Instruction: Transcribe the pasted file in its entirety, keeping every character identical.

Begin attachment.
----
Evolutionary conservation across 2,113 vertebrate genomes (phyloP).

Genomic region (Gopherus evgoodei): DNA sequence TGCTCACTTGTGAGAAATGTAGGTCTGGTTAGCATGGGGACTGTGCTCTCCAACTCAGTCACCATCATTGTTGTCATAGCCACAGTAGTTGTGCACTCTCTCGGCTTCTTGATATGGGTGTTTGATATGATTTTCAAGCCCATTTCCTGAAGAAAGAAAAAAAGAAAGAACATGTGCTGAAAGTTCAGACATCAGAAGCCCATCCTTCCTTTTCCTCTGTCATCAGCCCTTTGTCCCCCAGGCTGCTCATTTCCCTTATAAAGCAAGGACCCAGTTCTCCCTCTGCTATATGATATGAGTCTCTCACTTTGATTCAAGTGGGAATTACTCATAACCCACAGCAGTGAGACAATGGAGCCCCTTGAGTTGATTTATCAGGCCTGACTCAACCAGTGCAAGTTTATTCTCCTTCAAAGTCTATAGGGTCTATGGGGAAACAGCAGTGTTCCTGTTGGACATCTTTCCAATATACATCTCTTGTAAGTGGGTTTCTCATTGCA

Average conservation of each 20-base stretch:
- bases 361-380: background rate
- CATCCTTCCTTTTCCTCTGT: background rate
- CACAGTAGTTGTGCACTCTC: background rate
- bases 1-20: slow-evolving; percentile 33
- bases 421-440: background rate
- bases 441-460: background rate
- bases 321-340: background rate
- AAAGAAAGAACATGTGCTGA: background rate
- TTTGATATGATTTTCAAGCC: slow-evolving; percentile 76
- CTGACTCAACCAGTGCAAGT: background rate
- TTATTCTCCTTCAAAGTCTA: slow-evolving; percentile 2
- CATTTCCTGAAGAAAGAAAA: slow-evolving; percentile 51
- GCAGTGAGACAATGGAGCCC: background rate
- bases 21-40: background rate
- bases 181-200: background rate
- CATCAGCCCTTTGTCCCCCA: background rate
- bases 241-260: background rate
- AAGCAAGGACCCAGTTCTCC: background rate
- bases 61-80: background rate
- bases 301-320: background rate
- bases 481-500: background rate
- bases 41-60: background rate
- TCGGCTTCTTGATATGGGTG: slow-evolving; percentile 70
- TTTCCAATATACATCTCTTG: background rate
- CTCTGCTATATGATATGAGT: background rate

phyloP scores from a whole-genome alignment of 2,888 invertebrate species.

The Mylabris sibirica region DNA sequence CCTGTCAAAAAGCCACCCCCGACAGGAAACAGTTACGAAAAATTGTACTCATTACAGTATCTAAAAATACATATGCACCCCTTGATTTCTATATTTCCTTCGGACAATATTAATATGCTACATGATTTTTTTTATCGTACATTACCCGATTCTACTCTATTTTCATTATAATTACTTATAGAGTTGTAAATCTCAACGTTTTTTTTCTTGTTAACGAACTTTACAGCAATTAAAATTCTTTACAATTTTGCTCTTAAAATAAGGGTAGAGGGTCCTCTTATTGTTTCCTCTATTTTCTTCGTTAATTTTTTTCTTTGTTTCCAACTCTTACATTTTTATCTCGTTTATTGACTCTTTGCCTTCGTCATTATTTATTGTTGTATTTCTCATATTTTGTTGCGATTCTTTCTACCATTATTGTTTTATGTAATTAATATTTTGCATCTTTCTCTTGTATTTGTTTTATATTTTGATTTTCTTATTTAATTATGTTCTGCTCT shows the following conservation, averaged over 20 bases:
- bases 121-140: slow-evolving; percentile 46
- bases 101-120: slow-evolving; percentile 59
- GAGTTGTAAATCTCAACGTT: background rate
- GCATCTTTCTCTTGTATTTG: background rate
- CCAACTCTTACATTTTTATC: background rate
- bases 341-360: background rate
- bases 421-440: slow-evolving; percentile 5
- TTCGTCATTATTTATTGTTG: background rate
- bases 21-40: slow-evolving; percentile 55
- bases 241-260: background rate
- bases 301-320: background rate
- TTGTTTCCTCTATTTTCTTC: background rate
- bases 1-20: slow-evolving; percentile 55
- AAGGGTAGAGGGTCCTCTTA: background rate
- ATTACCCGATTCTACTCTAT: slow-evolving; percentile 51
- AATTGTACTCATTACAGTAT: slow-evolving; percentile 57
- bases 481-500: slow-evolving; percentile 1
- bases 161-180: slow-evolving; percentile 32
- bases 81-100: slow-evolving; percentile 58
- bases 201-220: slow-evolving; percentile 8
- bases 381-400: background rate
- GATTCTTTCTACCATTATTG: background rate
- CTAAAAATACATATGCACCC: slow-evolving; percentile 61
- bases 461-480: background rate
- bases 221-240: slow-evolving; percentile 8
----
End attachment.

Evolutionary conservation across 2,113 vertebrate genomes (phyloP).

Genomic region (Gopherus evgoodei): DNA sequence TGCTCACTTGTGAGAAATGTAGGTCTGGTTAGCATGGGGACTGTGCTCTCCAACTCAGTCACCATCATTGTTGTCATAGCCACAGTAGTTGTGCACTCTCTCGGCTTCTTGATATGGGTGTTTGATATGATTTTCAAGCCCATTTCCTGAAGAAAGAAAAAAAGAAAGAACATGTGCTGAAAGTTCAGACATCAGAAGCCCATCCTTCCTTTTCCTCTGTCATCAGCCCTTTGTCCCCCAGGCTGCTCATTTCCCTTATAAAGCAAGGACCCAGTTCTCCCTCTGCTATATGATATGAGTCTCTCACTTTGATTCAAGTGGGAATTACTCATAACCCACAGCAGTGAGACAATGGAGCCCCTTGAGTTGATTTATCAGGCCTGACTCAACCAGTGCAAGTTTATTCTCCTTCAAAGTCTATAGGGTCTATGGGGAAACAGCAGTGTTCCTGTTGGACATCTTTCCAATATACATCTCTTGTAAGTGGGTTTCTCATTGCA

Average conservation of each 20-base stretch:
- bases 361-380: background rate
- CATCCTTCCTTTTCCTCTGT: background rate
- CACAGTAGTTGTGCACTCTC: background rate
- bases 1-20: slow-evolving; percentile 33
- bases 421-440: background rate
- bases 441-460: background rate
- bases 321-340: background rate
- AAAGAAAGAACATGTGCTGA: background rate
- TTTGATATGATTTTCAAGCC: slow-evolving; percentile 76
- CTGACTCAACCAGTGCAAGT: background rate
- TTATTCTCCTTCAAAGTCTA: slow-evolving; percentile 2
- CATTTCCTGAAGAAAGAAAA: slow-evolving; percentile 51
- GCAGTGAGACAATGGAGCCC: background rate
- bases 21-40: background rate
- bases 181-200: background rate
- CATCAGCCCTTTGTCCCCCA: background rate
- bases 241-260: background rate
- AAGCAAGGACCCAGTTCTCC: background rate
- bases 61-80: background rate
- bases 301-320: background rate
- bases 481-500: background rate
- bases 41-60: background rate
- TCGGCTTCTTGATATGGGTG: slow-evolving; percentile 70
- TTTCCAATATACATCTCTTG: background rate
- CTCTGCTATATGATATGAGT: background rate

phyloP scores from a whole-genome alignment of 2,888 invertebrate species.

The Mylabris sibirica region DNA sequence CCTGTCAAAAAGCCACCCCCGACAGGAAACAGTTACGAAAAATTGTACTCATTACAGTATCTAAAAATACATATGCACCCCTTGATTTCTATATTTCCTTCGGACAATATTAATATGCTACATGATTTTTTTTATCGTACATTACCCGATTCTACTCTATTTTCATTATAATTACTTATAGAGTTGTAAATCTCAACGTTTTTTTTCTTGTTAACGAACTTTACAGCAATTAAAATTCTTTACAATTTTGCTCTTAAAATAAGGGTAGAGGGTCCTCTTATTGTTTCCTCTATTTTCTTCGTTAATTTTTTTCTTTGTTTCCAACTCTTACATTTTTATCTCGTTTATTGACTCTTTGCCTTCGTCATTATTTATTGTTGTATTTCTCATATTTTGTTGCGATTCTTTCTACCATTATTGTTTTATGTAATTAATATTTTGCATCTTTCTCTTGTATTTGTTTTATATTTTGATTTTCTTATTTAATTATGTTCTGCTCT shows the following conservation, averaged over 20 bases:
- bases 121-140: slow-evolving; percentile 46
- bases 101-120: slow-evolving; percentile 59
- GAGTTGTAAATCTCAACGTT: background rate
- GCATCTTTCTCTTGTATTTG: background rate
- CCAACTCTTACATTTTTATC: background rate
- bases 341-360: background rate
- bases 421-440: slow-evolving; percentile 5
- TTCGTCATTATTTATTGTTG: background rate
- bases 21-40: slow-evolving; percentile 55
- bases 241-260: background rate
- bases 301-320: background rate
- TTGTTTCCTCTATTTTCTTC: background rate
- bases 1-20: slow-evolving; percentile 55
- AAGGGTAGAGGGTCCTCTTA: background rate
- ATTACCCGATTCTACTCTAT: slow-evolving; percentile 51
- AATTGTACTCATTACAGTAT: slow-evolving; percentile 57
- bases 481-500: slow-evolving; percentile 1
- bases 161-180: slow-evolving; percentile 32
- bases 81-100: slow-evolving; percentile 58
- bases 201-220: slow-evolving; percentile 8
- bases 381-400: background rate
- GATTCTTTCTACCATTATTG: background rate
- CTAAAAATACATATGCACCC: slow-evolving; percentile 61
- bases 461-480: background rate
- bases 221-240: slow-evolving; percentile 8